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Start Page: Not so wonderful wireless comes with hitches

Kim Brand
September 11, 2013
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Kim BrandThe last personal computer you bought probably wasn’t a PC. It was a ‘mobile’ device – a tablet or laptop or smartphone. The common denominator of these devices is their dependence on wireless connectivity to your local area network and/or the Internet. The ‘jack’ is gone.

Wireless Fidelity, or WiFi, has become an expectation at coffee shops, car dealers and college campuses. The modern law office too. But the technology invented in 1999 has succeeded beyond its inventors’ expectations. So like our phone system, nobody was quite prepared for the uses to which it has been put.

A marvel of technology, the radios in almost every device seem to auto-magically connect to networks wherever you may roam. Once you connect, they remember your logon information and make your laptop, tablet or smartphone a part of your host’s network. This is a great convenience if you need to check your email, browse the Internet or update your Facebook page, but as with most digital conveniences today you bear the risk of use.
 

wifi.jpg The ubiquitous logo of the Wi-Fi Alliance: http://www.wi-fi.org/

Some WiFi providers offer Internet as an amenity. It would be odd to walk into a Starbucks today and observe the majority of their guests actually talking with one another. Mobile devices demand connectivity and WiFi is the way that is done. The service is offered on an ‘as-is’ basis and the vendor is usually unwilling or unable to offer tech support, so the typical wireless configuration is ‘Open.’ That means there is no password required and no encryption enabled. Basically, anyone sharing the same connection can snoop on what you send and receive over the host network. As an attorney this should give you pause if you are doing anything other than ordering another pair of shoes from Zappos.

The thing to know about Internet service offered as an amenity is there can be no assurance that anything you do is private. The opportunity for the host to monitor your traffic is obvious – they control the network and may have a duty to prevent certain types of activities: browsing pornography, conducting illicit hacking, spewing SPAM across the Internet, to name a few. Indeed, operators of open wireless networks have been charged with the acts of unscrupulous users. That’s why you often see ‘Terms of Service’ pages that you must click through. It gives the operator cover in the event the FBI shows up to investigate who may have a predilection for illicit materials.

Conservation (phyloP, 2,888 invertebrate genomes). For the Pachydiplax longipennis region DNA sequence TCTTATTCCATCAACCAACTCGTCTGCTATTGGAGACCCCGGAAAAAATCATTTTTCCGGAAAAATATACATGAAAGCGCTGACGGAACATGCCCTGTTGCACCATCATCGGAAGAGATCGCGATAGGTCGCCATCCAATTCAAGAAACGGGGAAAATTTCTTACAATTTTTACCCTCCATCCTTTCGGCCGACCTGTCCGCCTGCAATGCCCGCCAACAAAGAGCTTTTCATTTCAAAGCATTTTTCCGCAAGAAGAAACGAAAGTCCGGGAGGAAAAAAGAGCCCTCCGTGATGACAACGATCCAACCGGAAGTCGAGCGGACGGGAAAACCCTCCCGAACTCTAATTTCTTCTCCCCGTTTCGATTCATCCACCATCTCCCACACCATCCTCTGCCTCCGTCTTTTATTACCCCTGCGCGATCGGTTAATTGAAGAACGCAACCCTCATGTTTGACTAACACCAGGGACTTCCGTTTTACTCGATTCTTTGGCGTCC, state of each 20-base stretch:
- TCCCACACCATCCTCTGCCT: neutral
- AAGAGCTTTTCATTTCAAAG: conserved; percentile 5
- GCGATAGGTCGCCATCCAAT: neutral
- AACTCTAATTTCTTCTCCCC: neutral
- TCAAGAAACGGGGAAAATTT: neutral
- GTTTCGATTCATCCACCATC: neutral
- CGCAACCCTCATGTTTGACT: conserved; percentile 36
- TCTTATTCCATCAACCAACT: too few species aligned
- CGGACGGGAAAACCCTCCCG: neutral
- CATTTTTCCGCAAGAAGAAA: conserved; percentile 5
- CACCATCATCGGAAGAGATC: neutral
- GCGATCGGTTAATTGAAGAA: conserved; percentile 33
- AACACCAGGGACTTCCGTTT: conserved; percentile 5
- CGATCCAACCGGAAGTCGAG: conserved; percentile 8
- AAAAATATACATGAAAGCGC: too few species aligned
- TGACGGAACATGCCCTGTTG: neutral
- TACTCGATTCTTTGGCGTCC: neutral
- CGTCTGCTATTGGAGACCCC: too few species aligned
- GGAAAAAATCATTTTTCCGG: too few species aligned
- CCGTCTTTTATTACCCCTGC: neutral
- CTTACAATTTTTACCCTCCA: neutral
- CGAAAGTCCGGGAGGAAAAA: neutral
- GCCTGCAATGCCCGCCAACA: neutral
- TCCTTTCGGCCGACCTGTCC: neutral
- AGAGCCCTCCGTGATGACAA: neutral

The first layer of security offered by the IEEE 802.11 standard developed by the Institute of Electrical and Electronics Engineers applied a fairly rudimentary encryption algorithm to the information you pass over the wireless connection called WEP: Wireless Equivalent Privacy. It wasn’t. The standard (since 2003) has become WPA2: Wireless Protected Access II. This allows connected devices to encrypt data in a far more secure way. This method introduced more robust passwords and more secure networks. You should still be concerned.

Most law firms want to offer wireless access to their staff and guests. This demands a more complex configuration than simply plugging in a WiFi router from Fry’s. The best systems employ login names and passwords that are managed by your server – but these are expensive. The advantage of this system is that an individual user can be ‘deauthorized’ without everyone else suffering the need to change their credentials. The minimum standard is to isolate the private from the public network by providing a different password to staff than you do to your guests. You should change the guest password frequently.

Another problem with WiFi is coverage. A small office may be well served by a single Wireless Access Point. But a firm with 10 or more offices will almost certainly need two or more. Larger networks require ‘Mesh’ technologies that operate like cell phone towers and hand off users from one WAP to another and share the load. More WAPs can produce congested radio traffic which is hard to mitigate. It gets very complicated very quickly.

WiFi was designed to use standard radio frequencies. The problem with that is that many other devices do too. Cordless phones, motion detectors, microwave ovens and remote control toys all play a part in the general noise within these radio frequency bands. If your WiFi connection always fails around lunch time, ask your colleagues to stop using the microwave. If your wireless network is in an area with lots of other WiFi networks (say an office building) expect the clutter to produce interference too.

Adding ‘bandwidth limiting’ features to prevent ‘WiFi hogs’ from consuming your Internet access is becoming a modern necessity. In today’s world you can never get enough Internet.•

__________

Kim Brand is a technology expert and president of Computer Experts, Inc. in Indianapolis. He is the inventor of FileSafe, the only on-premises file server priced like a cloud service. He is also an adjunct professor of legal informatics at IUPUI. Contact Kim at info@ComputerExpertsIndy.com or call 317-833-3000. Opinions expressed are those of the author.